Following a retreat in October 2018 that brought close to 200 clinicians, educators, administrators and academic leaders from McGill’s academic health network together, the McGill Faculty of Medicine has outlined next steps to improve the clinical learning environment for health profession trainees.
The goal: fostering a safe, supportive and stimulating learning environment that promotes learner vitality and recognizes excellence in teaching. It is important that a great learning environment is great for learners and great for teachers.
What is the learning environment?
The Faculty defines the learning environment as the diverse physical locations, contexts and cultures in which its students and residents learn. This refers to the physical space, but also to educational content and approaches, safety and respect, and the overall wellness of students, faculty and staff.
The Faculty’s learning environment consists of many academic and clinical settings on and off the Island of Montreal, spanning 63% of the province. These include the CIUSSS Montreal West Island, CIUSSS West-Central Montreal, McGill University Health Centre (MUHC) and additional sites across the larger RUIS McGill network.
Close collaboration with McGill’s partners
The October retreat was jointly organized by the Vice Dean Education Annette Majnemer and the Faculty’s education leaders from the CIUSSS Montreal West Island (Renée Proulx), CIUSSS West-Central Montreal (Cindy Starnino) and the MUHC (Elene Khalil).
Leading up to the retreat, participants from McGill and the academic health network were asked to reflect on three themes: learner wellness, clinical supervision, and teaching performance and recognition.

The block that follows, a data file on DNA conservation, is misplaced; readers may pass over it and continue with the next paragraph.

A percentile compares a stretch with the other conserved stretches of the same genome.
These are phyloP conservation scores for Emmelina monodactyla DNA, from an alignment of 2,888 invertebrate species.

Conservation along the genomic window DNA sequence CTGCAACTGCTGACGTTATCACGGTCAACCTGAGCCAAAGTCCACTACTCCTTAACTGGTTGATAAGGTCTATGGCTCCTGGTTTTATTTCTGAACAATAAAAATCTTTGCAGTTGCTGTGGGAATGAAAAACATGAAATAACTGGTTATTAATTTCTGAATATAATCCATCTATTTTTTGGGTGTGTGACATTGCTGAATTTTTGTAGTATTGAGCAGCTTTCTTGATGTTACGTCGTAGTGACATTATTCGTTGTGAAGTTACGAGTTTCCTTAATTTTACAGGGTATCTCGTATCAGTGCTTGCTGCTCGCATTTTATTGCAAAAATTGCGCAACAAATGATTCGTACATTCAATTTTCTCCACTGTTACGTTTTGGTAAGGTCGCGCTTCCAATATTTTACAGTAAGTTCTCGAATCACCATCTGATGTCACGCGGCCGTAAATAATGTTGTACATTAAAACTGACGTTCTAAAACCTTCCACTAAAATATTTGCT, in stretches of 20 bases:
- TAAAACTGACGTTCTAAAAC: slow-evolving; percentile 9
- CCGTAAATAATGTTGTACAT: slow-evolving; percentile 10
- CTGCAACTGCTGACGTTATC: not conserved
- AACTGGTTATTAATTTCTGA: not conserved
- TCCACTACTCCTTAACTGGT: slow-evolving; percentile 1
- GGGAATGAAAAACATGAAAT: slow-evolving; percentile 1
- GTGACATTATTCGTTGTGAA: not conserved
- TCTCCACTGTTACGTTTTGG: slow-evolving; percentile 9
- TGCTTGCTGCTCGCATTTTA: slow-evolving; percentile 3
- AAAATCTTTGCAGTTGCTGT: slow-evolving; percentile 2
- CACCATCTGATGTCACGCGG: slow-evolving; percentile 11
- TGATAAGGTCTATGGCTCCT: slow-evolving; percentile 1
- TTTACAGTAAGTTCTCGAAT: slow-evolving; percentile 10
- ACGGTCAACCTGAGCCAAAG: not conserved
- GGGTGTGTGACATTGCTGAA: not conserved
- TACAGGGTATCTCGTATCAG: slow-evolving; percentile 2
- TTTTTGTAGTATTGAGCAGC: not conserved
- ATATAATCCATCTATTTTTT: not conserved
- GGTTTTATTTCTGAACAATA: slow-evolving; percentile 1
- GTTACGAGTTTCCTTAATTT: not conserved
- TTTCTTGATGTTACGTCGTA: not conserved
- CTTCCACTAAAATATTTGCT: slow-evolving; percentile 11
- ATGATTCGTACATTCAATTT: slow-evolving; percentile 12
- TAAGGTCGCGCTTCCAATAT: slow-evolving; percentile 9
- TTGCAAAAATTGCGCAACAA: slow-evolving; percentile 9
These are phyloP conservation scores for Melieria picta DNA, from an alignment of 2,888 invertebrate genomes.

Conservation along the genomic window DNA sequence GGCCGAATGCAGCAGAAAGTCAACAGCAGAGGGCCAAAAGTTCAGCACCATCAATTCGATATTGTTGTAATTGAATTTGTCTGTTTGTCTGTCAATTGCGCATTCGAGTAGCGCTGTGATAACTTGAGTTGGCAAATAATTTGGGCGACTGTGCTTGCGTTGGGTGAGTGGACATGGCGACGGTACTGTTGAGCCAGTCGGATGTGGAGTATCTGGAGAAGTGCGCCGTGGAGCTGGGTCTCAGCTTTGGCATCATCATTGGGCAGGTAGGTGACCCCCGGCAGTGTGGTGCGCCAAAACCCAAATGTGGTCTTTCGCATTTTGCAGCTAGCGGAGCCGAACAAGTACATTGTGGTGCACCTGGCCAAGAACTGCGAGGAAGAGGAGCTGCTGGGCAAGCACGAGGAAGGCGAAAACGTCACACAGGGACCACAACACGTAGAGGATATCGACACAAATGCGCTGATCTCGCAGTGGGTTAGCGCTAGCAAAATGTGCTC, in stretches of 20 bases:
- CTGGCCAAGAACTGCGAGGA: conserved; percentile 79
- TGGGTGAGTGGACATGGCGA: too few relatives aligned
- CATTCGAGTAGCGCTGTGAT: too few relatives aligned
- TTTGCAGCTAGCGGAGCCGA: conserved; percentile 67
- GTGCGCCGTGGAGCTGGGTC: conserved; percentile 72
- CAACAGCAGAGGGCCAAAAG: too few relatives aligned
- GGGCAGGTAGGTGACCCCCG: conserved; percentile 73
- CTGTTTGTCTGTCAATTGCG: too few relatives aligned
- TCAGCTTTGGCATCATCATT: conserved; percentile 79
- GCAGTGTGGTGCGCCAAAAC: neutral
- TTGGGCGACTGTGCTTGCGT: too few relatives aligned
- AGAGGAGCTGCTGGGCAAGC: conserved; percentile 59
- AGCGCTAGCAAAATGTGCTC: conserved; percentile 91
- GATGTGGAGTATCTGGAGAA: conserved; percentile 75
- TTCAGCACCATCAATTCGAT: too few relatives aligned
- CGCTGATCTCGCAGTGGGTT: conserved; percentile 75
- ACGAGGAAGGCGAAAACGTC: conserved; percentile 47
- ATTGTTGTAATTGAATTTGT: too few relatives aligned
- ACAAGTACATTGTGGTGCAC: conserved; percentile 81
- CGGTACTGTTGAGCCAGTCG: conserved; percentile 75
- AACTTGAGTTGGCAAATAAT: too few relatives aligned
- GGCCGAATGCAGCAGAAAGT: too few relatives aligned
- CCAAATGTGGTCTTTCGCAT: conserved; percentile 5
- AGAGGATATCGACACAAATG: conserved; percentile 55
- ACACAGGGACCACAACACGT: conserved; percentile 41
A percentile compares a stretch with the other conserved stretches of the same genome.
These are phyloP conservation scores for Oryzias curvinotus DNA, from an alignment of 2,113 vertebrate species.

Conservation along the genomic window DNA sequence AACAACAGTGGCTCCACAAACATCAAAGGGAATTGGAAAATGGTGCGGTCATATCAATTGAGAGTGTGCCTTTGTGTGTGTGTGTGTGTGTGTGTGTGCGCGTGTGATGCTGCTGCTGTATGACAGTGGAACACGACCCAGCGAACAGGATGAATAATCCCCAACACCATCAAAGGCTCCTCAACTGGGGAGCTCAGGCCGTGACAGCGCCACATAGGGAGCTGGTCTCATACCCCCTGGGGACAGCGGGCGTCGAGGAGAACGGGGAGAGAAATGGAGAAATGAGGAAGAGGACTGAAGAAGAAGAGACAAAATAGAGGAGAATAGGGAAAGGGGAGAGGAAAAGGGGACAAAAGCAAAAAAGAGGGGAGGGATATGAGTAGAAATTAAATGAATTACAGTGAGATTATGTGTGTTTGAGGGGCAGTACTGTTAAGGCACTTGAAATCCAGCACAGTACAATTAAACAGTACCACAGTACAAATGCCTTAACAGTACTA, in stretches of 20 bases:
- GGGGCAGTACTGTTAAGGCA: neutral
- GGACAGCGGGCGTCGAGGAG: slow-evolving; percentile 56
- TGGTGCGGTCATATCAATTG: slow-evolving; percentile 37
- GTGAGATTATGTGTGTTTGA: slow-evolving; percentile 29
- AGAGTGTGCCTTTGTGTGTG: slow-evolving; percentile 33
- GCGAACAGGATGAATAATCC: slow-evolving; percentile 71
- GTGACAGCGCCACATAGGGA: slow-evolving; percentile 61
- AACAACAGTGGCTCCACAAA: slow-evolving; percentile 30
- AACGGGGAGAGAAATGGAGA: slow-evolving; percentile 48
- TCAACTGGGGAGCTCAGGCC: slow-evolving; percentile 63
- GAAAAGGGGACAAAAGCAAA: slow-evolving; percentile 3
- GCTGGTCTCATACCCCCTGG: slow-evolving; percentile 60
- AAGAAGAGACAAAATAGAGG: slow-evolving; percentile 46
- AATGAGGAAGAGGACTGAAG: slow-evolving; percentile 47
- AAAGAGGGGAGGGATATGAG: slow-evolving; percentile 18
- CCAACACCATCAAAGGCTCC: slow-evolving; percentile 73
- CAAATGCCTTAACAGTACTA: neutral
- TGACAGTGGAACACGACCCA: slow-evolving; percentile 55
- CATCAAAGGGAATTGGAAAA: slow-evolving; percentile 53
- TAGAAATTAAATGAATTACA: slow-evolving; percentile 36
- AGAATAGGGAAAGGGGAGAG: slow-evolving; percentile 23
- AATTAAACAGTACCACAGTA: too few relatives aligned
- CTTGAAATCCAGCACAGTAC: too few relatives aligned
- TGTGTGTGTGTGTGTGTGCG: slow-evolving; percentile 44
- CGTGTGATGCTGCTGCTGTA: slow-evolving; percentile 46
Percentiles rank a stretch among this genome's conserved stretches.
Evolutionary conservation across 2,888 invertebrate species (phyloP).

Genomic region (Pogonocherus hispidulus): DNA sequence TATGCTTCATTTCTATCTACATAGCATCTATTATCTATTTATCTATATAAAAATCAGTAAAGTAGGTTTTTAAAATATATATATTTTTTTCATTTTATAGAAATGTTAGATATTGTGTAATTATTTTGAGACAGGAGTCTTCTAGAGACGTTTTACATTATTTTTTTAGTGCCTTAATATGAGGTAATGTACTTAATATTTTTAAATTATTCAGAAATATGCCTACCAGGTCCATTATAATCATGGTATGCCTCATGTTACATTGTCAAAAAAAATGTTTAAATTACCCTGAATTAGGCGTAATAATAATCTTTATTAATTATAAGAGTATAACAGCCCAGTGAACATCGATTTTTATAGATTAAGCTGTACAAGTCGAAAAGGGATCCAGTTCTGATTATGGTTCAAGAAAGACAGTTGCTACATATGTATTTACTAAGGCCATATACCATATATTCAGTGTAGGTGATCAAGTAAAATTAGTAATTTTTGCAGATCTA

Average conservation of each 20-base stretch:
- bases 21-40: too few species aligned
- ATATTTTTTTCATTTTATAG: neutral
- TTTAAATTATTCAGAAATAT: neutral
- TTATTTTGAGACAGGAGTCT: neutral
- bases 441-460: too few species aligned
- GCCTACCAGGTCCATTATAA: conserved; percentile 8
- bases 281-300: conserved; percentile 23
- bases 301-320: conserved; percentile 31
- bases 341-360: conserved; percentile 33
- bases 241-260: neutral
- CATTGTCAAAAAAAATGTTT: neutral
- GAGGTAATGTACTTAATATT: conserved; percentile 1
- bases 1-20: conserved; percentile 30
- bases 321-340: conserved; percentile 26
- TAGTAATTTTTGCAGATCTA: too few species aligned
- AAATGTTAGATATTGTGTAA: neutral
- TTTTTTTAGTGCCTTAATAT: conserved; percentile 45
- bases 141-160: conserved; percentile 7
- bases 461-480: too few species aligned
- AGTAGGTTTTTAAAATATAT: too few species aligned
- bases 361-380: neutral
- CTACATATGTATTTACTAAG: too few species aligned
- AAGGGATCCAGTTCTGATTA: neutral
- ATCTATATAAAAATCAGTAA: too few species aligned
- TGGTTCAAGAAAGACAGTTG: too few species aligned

On the day of the retreat, they developed actionable solutions around each, which were subsequently reviewed and refined by the Faculty’s Learning Environment Action Panel (LEAP).
The 19-member LEAP, chaired by Dr. Majnemer, is mandated by the Faculty to optimize the learning environment for students and residents in medicine, nursing, occupational therapy, physical therapy and speech language pathology.
Next steps: from ideas to action
The enriching discussions during the retreat yielded both priorities and preliminary steps, and implementation is underway.
- Clinical supervision: retreat participants agreed that expectations for supervision need to be clarified and communicated. Information on current standards for clinical supervision will be collected with the aim of more systematically integrating these expectations into orientation on an ongoing basis.
An inventory of clinical supervision training opportunities will also be created with the potential for a toolkit that can be utilized across McGill’s academic health network.
- Teaching performance and recognition: teaching evaluations will be reviewed, and the processes in which this information is used will be determined. A recognition committee now exists as part of the Education Strategic Plan, and met on February 7 to refine ideas on teacher recognition, including financial awards and faculty acknowledgements. A communications plan is underway to enhance recognition of educational excellence as well.
- Learner wellness remains an important issue and is an ongoing priority of the WELL Office. Faculty wellness has recently become a focus of Academic Affairs, and mistreatment is currently a standing item on LEAP meeting agendas.
The agenda, themes and presentations from the October retreat are available online.
The McGill Academic Health Network Retreat – Learning Environment was the third in a series launched by the McGill Faculty of Medicine in the spring of 2017 to collaboratively advance academic excellence in the clinical environment. For more information about the three retreats visit: www.mcgill.ca/medicine/health-care/academic-health-network-montreal-island.